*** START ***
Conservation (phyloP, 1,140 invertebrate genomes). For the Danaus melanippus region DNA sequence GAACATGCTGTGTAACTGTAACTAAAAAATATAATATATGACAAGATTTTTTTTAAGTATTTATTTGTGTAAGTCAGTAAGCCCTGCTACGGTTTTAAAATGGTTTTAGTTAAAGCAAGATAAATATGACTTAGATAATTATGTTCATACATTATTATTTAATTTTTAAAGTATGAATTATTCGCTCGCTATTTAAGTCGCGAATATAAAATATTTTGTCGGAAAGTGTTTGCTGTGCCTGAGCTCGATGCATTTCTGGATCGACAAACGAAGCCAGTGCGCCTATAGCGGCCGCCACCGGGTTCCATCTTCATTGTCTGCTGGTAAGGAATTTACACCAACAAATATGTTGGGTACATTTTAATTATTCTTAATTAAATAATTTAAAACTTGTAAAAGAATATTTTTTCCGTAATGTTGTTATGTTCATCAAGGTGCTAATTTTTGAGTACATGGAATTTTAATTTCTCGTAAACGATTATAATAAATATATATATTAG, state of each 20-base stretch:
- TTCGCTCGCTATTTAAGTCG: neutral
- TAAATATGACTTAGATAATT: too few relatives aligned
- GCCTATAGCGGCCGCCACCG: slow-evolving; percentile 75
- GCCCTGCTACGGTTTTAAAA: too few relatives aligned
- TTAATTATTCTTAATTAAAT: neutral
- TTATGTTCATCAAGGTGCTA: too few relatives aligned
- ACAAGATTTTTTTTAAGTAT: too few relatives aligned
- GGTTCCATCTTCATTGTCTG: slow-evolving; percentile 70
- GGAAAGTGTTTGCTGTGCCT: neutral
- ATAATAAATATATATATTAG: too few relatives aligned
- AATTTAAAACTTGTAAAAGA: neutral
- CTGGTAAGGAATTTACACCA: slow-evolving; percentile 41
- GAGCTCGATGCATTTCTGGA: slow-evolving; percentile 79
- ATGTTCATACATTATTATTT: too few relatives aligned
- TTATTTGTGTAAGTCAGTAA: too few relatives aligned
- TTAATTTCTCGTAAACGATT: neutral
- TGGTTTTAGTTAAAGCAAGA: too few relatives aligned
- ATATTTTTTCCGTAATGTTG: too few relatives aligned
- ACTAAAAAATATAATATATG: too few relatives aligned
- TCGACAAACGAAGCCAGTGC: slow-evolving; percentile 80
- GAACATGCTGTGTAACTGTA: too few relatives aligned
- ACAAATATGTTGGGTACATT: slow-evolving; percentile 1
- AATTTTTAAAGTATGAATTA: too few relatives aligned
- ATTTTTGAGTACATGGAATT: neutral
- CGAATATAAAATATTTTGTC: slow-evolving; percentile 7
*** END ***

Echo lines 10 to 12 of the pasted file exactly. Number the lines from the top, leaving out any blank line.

- GGAAAGTGTTTGCTGTGCCT: neutral
- ATAATAAATATATATATTAG: too few relatives aligned
- AATTTAAAACTTGTAAAAGA: neutral